Such an option to vote for “no increase” is never offered on the consultation ballots put out by Housing Associations to their tenants each year. And so this alternative version, with hundreds of submissions was submitted unofficially by the Tenants’ Union instead.

During the campaign I met one man who was in his late 60’s and invited me in. He explained to me he had a steady pension, he knew fortunately he could personally squeeze by with an increase of 2% or maybe 3% that year. This would be the last time he could manage it. But he showed me some hand written calculations, which he pulled from his top drawer dresser. He’d calculated the year on year increases over 22 years. He said “The money goes up and up and up but I still live on the ground floor” Under that he had written a list of his local friends in the same scheme. He said he’d phoned many of them just after the consultations had dropped through their letter boxes. This man agreed that despite his relatively stable situation any rise to rent costs was now unjust. This was all before the pandemic.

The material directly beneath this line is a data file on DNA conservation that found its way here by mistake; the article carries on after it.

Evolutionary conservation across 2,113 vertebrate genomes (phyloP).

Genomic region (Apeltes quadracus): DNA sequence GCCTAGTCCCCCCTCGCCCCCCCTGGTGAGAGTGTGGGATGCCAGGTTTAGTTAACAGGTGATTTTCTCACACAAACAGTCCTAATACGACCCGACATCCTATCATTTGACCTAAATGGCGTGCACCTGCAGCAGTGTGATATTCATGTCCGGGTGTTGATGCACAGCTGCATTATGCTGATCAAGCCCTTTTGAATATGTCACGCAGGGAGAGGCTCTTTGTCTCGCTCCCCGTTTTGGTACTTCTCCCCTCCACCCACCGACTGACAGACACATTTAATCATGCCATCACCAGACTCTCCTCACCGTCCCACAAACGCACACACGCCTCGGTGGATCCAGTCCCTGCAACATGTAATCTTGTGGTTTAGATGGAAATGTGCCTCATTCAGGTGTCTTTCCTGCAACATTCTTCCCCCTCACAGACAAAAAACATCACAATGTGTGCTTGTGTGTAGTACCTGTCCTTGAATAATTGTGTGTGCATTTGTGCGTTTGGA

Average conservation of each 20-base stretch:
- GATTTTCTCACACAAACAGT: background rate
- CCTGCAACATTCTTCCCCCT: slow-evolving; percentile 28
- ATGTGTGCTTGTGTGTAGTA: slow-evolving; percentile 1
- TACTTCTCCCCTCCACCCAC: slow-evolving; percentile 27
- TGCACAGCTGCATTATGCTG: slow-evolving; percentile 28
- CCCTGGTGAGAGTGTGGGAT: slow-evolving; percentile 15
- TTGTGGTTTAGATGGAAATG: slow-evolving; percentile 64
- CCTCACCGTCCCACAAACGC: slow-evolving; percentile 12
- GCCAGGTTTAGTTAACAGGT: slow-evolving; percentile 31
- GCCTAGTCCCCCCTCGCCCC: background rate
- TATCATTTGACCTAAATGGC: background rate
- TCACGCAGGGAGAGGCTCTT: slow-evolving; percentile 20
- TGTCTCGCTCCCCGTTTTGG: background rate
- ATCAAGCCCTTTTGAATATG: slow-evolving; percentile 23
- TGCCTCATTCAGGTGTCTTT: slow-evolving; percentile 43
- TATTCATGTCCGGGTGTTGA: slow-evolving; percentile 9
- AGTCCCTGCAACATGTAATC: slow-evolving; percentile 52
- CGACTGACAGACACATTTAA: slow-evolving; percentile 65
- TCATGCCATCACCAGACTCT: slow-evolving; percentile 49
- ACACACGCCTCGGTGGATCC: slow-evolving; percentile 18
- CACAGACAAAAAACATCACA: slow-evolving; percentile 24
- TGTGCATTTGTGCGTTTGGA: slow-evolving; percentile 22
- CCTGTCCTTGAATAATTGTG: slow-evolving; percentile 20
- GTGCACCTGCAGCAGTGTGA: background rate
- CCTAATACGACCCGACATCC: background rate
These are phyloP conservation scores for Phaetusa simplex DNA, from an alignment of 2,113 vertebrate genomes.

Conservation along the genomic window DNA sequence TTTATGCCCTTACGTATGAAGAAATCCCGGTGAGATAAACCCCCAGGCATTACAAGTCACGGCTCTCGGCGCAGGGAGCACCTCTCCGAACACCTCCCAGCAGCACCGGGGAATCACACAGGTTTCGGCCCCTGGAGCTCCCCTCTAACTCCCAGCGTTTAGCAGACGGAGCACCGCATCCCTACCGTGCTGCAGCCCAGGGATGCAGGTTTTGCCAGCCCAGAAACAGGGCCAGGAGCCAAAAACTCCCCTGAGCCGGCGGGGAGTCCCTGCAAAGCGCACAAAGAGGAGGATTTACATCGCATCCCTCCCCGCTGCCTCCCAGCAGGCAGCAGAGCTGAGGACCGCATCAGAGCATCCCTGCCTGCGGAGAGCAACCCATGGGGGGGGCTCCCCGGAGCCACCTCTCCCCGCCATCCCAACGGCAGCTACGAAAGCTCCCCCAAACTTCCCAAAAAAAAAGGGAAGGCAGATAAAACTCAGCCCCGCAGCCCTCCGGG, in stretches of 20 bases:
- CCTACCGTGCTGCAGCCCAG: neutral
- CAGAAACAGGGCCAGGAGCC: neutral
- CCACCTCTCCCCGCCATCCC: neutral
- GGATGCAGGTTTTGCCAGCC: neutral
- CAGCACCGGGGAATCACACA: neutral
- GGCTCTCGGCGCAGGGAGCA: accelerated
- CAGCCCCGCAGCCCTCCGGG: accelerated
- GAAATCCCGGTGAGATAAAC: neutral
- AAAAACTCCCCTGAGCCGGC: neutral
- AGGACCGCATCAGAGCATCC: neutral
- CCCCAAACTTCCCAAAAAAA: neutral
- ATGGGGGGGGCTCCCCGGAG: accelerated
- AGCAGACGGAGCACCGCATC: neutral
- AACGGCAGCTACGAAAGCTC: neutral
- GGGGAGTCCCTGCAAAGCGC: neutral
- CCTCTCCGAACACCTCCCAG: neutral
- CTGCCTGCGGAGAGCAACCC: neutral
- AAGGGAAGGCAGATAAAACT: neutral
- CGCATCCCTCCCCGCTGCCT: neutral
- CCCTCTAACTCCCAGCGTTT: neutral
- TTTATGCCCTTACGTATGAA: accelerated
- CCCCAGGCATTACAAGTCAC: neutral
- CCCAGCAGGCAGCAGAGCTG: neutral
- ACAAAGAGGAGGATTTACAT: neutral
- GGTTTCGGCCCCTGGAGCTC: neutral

By the end of 2022, the crisis of unaffordable rents was a critical patient and was getting sicker. It was brought to the operating table for emergency surgery. The Scottish Government stepped in. It was anaesthetised and sent home, drowsy. Only to receive a letter outlining that -in fact- “No surgical work was ever carried out, a rent freeze was administered instead.” But now our patient is told “It will wear off. No follow up required. We recommend ibuprofen.”